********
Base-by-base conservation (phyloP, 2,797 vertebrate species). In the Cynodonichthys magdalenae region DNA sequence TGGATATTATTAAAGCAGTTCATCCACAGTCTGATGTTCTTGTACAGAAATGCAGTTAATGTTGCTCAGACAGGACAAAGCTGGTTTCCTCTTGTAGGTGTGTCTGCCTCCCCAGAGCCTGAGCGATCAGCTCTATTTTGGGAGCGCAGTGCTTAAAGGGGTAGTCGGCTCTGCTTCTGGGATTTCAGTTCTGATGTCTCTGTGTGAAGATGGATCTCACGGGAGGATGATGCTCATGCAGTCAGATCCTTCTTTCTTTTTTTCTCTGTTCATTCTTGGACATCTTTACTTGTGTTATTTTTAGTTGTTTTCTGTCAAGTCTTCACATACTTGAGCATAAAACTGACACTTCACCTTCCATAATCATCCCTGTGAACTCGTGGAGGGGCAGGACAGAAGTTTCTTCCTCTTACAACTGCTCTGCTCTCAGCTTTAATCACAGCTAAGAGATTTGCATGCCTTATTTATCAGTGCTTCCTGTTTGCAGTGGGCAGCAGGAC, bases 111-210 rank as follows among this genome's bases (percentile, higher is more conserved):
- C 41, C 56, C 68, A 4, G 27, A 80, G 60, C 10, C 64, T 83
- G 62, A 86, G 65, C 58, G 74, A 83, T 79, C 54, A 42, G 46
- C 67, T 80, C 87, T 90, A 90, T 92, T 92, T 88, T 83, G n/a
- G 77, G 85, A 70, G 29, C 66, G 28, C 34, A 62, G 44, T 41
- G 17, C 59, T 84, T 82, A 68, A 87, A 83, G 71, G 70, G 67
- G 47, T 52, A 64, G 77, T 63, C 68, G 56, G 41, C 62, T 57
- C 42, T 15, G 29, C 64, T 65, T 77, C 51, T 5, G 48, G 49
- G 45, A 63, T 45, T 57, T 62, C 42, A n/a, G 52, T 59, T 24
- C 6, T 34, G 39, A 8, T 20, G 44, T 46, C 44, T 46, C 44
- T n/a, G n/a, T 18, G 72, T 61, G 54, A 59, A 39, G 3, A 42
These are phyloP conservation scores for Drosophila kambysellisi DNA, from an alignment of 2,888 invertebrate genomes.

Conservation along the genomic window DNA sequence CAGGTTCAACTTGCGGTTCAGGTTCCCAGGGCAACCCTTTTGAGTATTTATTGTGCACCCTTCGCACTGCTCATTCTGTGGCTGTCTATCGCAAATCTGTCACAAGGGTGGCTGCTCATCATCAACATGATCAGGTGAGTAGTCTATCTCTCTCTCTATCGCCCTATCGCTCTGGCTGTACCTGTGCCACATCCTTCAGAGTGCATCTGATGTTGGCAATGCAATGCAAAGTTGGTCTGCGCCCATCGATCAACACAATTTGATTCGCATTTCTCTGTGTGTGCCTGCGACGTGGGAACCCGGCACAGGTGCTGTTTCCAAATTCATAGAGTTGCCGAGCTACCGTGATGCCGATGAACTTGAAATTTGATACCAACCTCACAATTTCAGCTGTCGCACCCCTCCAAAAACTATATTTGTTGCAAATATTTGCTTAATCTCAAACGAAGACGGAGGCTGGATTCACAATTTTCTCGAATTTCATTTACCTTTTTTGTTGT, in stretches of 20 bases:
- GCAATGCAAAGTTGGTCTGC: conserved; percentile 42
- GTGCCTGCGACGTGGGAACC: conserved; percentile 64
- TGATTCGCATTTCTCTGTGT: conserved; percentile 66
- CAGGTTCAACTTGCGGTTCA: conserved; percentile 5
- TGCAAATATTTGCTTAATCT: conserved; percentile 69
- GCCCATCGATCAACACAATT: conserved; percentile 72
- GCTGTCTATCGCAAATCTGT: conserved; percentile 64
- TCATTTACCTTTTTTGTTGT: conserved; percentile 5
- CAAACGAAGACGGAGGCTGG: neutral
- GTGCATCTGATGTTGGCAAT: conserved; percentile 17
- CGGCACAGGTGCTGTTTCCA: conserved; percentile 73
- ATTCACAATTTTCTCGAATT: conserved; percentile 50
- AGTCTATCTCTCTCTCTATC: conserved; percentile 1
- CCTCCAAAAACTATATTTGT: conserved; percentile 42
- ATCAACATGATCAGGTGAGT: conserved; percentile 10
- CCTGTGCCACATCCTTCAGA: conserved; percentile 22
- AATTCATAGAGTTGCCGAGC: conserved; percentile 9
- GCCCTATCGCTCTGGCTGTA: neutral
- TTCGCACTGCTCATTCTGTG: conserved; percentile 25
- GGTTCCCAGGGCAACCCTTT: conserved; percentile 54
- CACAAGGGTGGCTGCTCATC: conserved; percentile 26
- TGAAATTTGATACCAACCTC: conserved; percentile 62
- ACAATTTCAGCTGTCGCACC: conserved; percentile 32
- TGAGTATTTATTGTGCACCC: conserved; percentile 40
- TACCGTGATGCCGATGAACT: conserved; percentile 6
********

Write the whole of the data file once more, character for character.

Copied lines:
Base-by-base conservation (phyloP, 2,797 vertebrate species). In the Cynodonichthys magdalenae region DNA sequence TGGATATTATTAAAGCAGTTCATCCACAGTCTGATGTTCTTGTACAGAAATGCAGTTAATGTTGCTCAGACAGGACAAAGCTGGTTTCCTCTTGTAGGTGTGTCTGCCTCCCCAGAGCCTGAGCGATCAGCTCTATTTTGGGAGCGCAGTGCTTAAAGGGGTAGTCGGCTCTGCTTCTGGGATTTCAGTTCTGATGTCTCTGTGTGAAGATGGATCTCACGGGAGGATGATGCTCATGCAGTCAGATCCTTCTTTCTTTTTTTCTCTGTTCATTCTTGGACATCTTTACTTGTGTTATTTTTAGTTGTTTTCTGTCAAGTCTTCACATACTTGAGCATAAAACTGACACTTCACCTTCCATAATCATCCCTGTGAACTCGTGGAGGGGCAGGACAGAAGTTTCTTCCTCTTACAACTGCTCTGCTCTCAGCTTTAATCACAGCTAAGAGATTTGCATGCCTTATTTATCAGTGCTTCCTGTTTGCAGTGGGCAGCAGGAC, bases 111-210 rank as follows among this genome's bases (percentile, higher is more conserved):
- C 41, C 56, C 68, A 4, G 27, A 80, G 60, C 10, C 64, T 83
- G 62, A 86, G 65, C 58, G 74, A 83, T 79, C 54, A 42, G 46
- C 67, T 80, C 87, T 90, A 90, T 92, T 92, T 88, T 83, G n/a
- G 77, G 85, A 70, G 29, C 66, G 28, C 34, A 62, G 44, T 41
- G 17, C 59, T 84, T 82, A 68, A 87, A 83, G 71, G 70, G 67
- G 47, T 52, A 64, G 77, T 63, C 68, G 56, G 41, C 62, T 57
- C 42, T 15, G 29, C 64, T 65, T 77, C 51, T 5, G 48, G 49
- G 45, A 63, T 45, T 57, T 62, C 42, A n/a, G 52, T 59, T 24
- C 6, T 34, G 39, A 8, T 20, G 44, T 46, C 44, T 46, C 44
- T n/a, G n/a, T 18, G 72, T 61, G 54, A 59, A 39, G 3, A 42
These are phyloP conservation scores for Drosophila kambysellisi DNA, from an alignment of 2,888 invertebrate genomes.

Conservation along the genomic window DNA sequence CAGGTTCAACTTGCGGTTCAGGTTCCCAGGGCAACCCTTTTGAGTATTTATTGTGCACCCTTCGCACTGCTCATTCTGTGGCTGTCTATCGCAAATCTGTCACAAGGGTGGCTGCTCATCATCAACATGATCAGGTGAGTAGTCTATCTCTCTCTCTATCGCCCTATCGCTCTGGCTGTACCTGTGCCACATCCTTCAGAGTGCATCTGATGTTGGCAATGCAATGCAAAGTTGGTCTGCGCCCATCGATCAACACAATTTGATTCGCATTTCTCTGTGTGTGCCTGCGACGTGGGAACCCGGCACAGGTGCTGTTTCCAAATTCATAGAGTTGCCGAGCTACCGTGATGCCGATGAACTTGAAATTTGATACCAACCTCACAATTTCAGCTGTCGCACCCCTCCAAAAACTATATTTGTTGCAAATATTTGCTTAATCTCAAACGAAGACGGAGGCTGGATTCACAATTTTCTCGAATTTCATTTACCTTTTTTGTTGT, in stretches of 20 bases:
- GCAATGCAAAGTTGGTCTGC: conserved; percentile 42
- GTGCCTGCGACGTGGGAACC: conserved; percentile 64
- TGATTCGCATTTCTCTGTGT: conserved; percentile 66
- CAGGTTCAACTTGCGGTTCA: conserved; percentile 5
- TGCAAATATTTGCTTAATCT: conserved; percentile 69
- GCCCATCGATCAACACAATT: conserved; percentile 72
- GCTGTCTATCGCAAATCTGT: conserved; percentile 64
- TCATTTACCTTTTTTGTTGT: conserved; percentile 5
- CAAACGAAGACGGAGGCTGG: neutral
- GTGCATCTGATGTTGGCAAT: conserved; percentile 17
- CGGCACAGGTGCTGTTTCCA: conserved; percentile 73
- ATTCACAATTTTCTCGAATT: conserved; percentile 50
- AGTCTATCTCTCTCTCTATC: conserved; percentile 1
- CCTCCAAAAACTATATTTGT: conserved; percentile 42
- ATCAACATGATCAGGTGAGT: conserved; percentile 10
- CCTGTGCCACATCCTTCAGA: conserved; percentile 22
- AATTCATAGAGTTGCCGAGC: conserved; percentile 9
- GCCCTATCGCTCTGGCTGTA: neutral
- TTCGCACTGCTCATTCTGTG: conserved; percentile 25
- GGTTCCCAGGGCAACCCTTT: conserved; percentile 54
- CACAAGGGTGGCTGCTCATC: conserved; percentile 26
- TGAAATTTGATACCAACCTC: conserved; percentile 62
- ACAATTTCAGCTGTCGCACC: conserved; percentile 32
- TGAGTATTTATTGTGCACCC: conserved; percentile 40
- TACCGTGATGCCGATGAACT: conserved; percentile 6